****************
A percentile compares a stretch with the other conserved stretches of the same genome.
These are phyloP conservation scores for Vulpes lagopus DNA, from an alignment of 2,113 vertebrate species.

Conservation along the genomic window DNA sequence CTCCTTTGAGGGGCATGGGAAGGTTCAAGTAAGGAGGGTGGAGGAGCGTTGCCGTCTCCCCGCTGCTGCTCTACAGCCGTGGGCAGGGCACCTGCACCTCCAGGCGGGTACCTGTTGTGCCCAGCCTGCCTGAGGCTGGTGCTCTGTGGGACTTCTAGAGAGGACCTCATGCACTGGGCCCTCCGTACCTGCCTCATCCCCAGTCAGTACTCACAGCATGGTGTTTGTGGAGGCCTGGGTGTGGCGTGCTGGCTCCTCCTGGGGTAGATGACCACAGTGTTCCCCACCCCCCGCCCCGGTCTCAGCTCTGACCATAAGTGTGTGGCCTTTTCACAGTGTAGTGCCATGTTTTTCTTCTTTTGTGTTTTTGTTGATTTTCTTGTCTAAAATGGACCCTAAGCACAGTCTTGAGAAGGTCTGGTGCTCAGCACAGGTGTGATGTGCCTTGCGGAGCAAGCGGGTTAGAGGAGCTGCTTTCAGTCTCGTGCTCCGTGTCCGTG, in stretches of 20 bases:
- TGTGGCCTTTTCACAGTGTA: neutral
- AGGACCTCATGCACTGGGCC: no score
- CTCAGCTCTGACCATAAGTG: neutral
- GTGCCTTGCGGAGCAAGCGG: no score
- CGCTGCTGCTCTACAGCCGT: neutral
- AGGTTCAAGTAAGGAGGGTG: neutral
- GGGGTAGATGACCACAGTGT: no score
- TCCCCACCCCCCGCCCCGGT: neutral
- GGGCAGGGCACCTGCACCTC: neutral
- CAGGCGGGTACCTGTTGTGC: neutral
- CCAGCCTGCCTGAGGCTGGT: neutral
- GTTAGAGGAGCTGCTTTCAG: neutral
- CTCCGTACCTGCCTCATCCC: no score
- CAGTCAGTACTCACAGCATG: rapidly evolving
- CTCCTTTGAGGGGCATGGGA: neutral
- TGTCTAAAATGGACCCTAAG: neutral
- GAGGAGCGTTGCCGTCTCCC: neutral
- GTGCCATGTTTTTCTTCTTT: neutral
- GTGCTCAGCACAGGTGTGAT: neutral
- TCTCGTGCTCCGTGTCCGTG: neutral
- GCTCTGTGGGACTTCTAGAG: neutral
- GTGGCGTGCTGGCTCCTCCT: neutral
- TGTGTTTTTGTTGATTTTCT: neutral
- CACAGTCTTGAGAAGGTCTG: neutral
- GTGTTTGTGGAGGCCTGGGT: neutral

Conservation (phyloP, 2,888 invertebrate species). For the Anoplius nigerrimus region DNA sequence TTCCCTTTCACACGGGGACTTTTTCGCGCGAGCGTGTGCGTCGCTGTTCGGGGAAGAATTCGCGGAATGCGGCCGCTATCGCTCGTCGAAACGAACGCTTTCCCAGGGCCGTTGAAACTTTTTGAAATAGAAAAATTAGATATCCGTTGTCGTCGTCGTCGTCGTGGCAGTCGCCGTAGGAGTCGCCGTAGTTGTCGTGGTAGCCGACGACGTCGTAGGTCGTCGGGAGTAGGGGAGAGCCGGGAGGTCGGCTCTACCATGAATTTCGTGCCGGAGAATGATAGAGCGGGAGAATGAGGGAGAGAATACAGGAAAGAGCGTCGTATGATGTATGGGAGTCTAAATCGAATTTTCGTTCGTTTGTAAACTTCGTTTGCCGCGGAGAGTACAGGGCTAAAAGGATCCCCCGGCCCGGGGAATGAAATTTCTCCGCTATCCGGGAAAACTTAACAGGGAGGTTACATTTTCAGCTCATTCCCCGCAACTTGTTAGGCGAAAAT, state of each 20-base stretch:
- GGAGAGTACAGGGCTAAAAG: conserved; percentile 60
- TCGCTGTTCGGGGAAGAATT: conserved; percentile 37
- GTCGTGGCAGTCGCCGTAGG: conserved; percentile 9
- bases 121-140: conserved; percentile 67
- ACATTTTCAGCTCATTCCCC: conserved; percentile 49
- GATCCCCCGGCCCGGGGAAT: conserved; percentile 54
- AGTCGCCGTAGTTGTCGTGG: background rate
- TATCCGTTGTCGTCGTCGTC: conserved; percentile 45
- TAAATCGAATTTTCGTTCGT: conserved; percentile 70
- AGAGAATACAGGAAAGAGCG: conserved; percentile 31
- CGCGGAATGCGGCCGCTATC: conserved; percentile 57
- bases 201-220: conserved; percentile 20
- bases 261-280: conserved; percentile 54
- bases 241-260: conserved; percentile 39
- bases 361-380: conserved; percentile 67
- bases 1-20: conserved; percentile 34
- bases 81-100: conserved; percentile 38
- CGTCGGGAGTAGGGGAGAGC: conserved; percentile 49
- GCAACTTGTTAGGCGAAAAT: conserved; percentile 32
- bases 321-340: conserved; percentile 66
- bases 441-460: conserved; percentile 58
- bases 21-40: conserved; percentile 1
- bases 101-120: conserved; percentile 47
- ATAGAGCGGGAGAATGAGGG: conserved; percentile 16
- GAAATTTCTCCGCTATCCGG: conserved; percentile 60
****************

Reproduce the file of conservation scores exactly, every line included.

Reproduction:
A percentile compares a stretch with the other conserved stretches of the same genome.
These are phyloP conservation scores for Vulpes lagopus DNA, from an alignment of 2,113 vertebrate species.

Conservation along the genomic window DNA sequence CTCCTTTGAGGGGCATGGGAAGGTTCAAGTAAGGAGGGTGGAGGAGCGTTGCCGTCTCCCCGCTGCTGCTCTACAGCCGTGGGCAGGGCACCTGCACCTCCAGGCGGGTACCTGTTGTGCCCAGCCTGCCTGAGGCTGGTGCTCTGTGGGACTTCTAGAGAGGACCTCATGCACTGGGCCCTCCGTACCTGCCTCATCCCCAGTCAGTACTCACAGCATGGTGTTTGTGGAGGCCTGGGTGTGGCGTGCTGGCTCCTCCTGGGGTAGATGACCACAGTGTTCCCCACCCCCCGCCCCGGTCTCAGCTCTGACCATAAGTGTGTGGCCTTTTCACAGTGTAGTGCCATGTTTTTCTTCTTTTGTGTTTTTGTTGATTTTCTTGTCTAAAATGGACCCTAAGCACAGTCTTGAGAAGGTCTGGTGCTCAGCACAGGTGTGATGTGCCTTGCGGAGCAAGCGGGTTAGAGGAGCTGCTTTCAGTCTCGTGCTCCGTGTCCGTG, in stretches of 20 bases:
- TGTGGCCTTTTCACAGTGTA: neutral
- AGGACCTCATGCACTGGGCC: no score
- CTCAGCTCTGACCATAAGTG: neutral
- GTGCCTTGCGGAGCAAGCGG: no score
- CGCTGCTGCTCTACAGCCGT: neutral
- AGGTTCAAGTAAGGAGGGTG: neutral
- GGGGTAGATGACCACAGTGT: no score
- TCCCCACCCCCCGCCCCGGT: neutral
- GGGCAGGGCACCTGCACCTC: neutral
- CAGGCGGGTACCTGTTGTGC: neutral
- CCAGCCTGCCTGAGGCTGGT: neutral
- GTTAGAGGAGCTGCTTTCAG: neutral
- CTCCGTACCTGCCTCATCCC: no score
- CAGTCAGTACTCACAGCATG: rapidly evolving
- CTCCTTTGAGGGGCATGGGA: neutral
- TGTCTAAAATGGACCCTAAG: neutral
- GAGGAGCGTTGCCGTCTCCC: neutral
- GTGCCATGTTTTTCTTCTTT: neutral
- GTGCTCAGCACAGGTGTGAT: neutral
- TCTCGTGCTCCGTGTCCGTG: neutral
- GCTCTGTGGGACTTCTAGAG: neutral
- GTGGCGTGCTGGCTCCTCCT: neutral
- TGTGTTTTTGTTGATTTTCT: neutral
- CACAGTCTTGAGAAGGTCTG: neutral
- GTGTTTGTGGAGGCCTGGGT: neutral

Conservation (phyloP, 2,888 invertebrate species). For the Anoplius nigerrimus region DNA sequence TTCCCTTTCACACGGGGACTTTTTCGCGCGAGCGTGTGCGTCGCTGTTCGGGGAAGAATTCGCGGAATGCGGCCGCTATCGCTCGTCGAAACGAACGCTTTCCCAGGGCCGTTGAAACTTTTTGAAATAGAAAAATTAGATATCCGTTGTCGTCGTCGTCGTCGTGGCAGTCGCCGTAGGAGTCGCCGTAGTTGTCGTGGTAGCCGACGACGTCGTAGGTCGTCGGGAGTAGGGGAGAGCCGGGAGGTCGGCTCTACCATGAATTTCGTGCCGGAGAATGATAGAGCGGGAGAATGAGGGAGAGAATACAGGAAAGAGCGTCGTATGATGTATGGGAGTCTAAATCGAATTTTCGTTCGTTTGTAAACTTCGTTTGCCGCGGAGAGTACAGGGCTAAAAGGATCCCCCGGCCCGGGGAATGAAATTTCTCCGCTATCCGGGAAAACTTAACAGGGAGGTTACATTTTCAGCTCATTCCCCGCAACTTGTTAGGCGAAAAT, state of each 20-base stretch:
- GGAGAGTACAGGGCTAAAAG: conserved; percentile 60
- TCGCTGTTCGGGGAAGAATT: conserved; percentile 37
- GTCGTGGCAGTCGCCGTAGG: conserved; percentile 9
- bases 121-140: conserved; percentile 67
- ACATTTTCAGCTCATTCCCC: conserved; percentile 49
- GATCCCCCGGCCCGGGGAAT: conserved; percentile 54
- AGTCGCCGTAGTTGTCGTGG: background rate
- TATCCGTTGTCGTCGTCGTC: conserved; percentile 45
- TAAATCGAATTTTCGTTCGT: conserved; percentile 70
- AGAGAATACAGGAAAGAGCG: conserved; percentile 31
- CGCGGAATGCGGCCGCTATC: conserved; percentile 57
- bases 201-220: conserved; percentile 20
- bases 261-280: conserved; percentile 54
- bases 241-260: conserved; percentile 39
- bases 361-380: conserved; percentile 67
- bases 1-20: conserved; percentile 34
- bases 81-100: conserved; percentile 38
- CGTCGGGAGTAGGGGAGAGC: conserved; percentile 49
- GCAACTTGTTAGGCGAAAAT: conserved; percentile 32
- bases 321-340: conserved; percentile 66
- bases 441-460: conserved; percentile 58
- bases 21-40: conserved; percentile 1
- bases 101-120: conserved; percentile 47
- ATAGAGCGGGAGAATGAGGG: conserved; percentile 16
- GAAATTTCTCCGCTATCCGG: conserved; percentile 60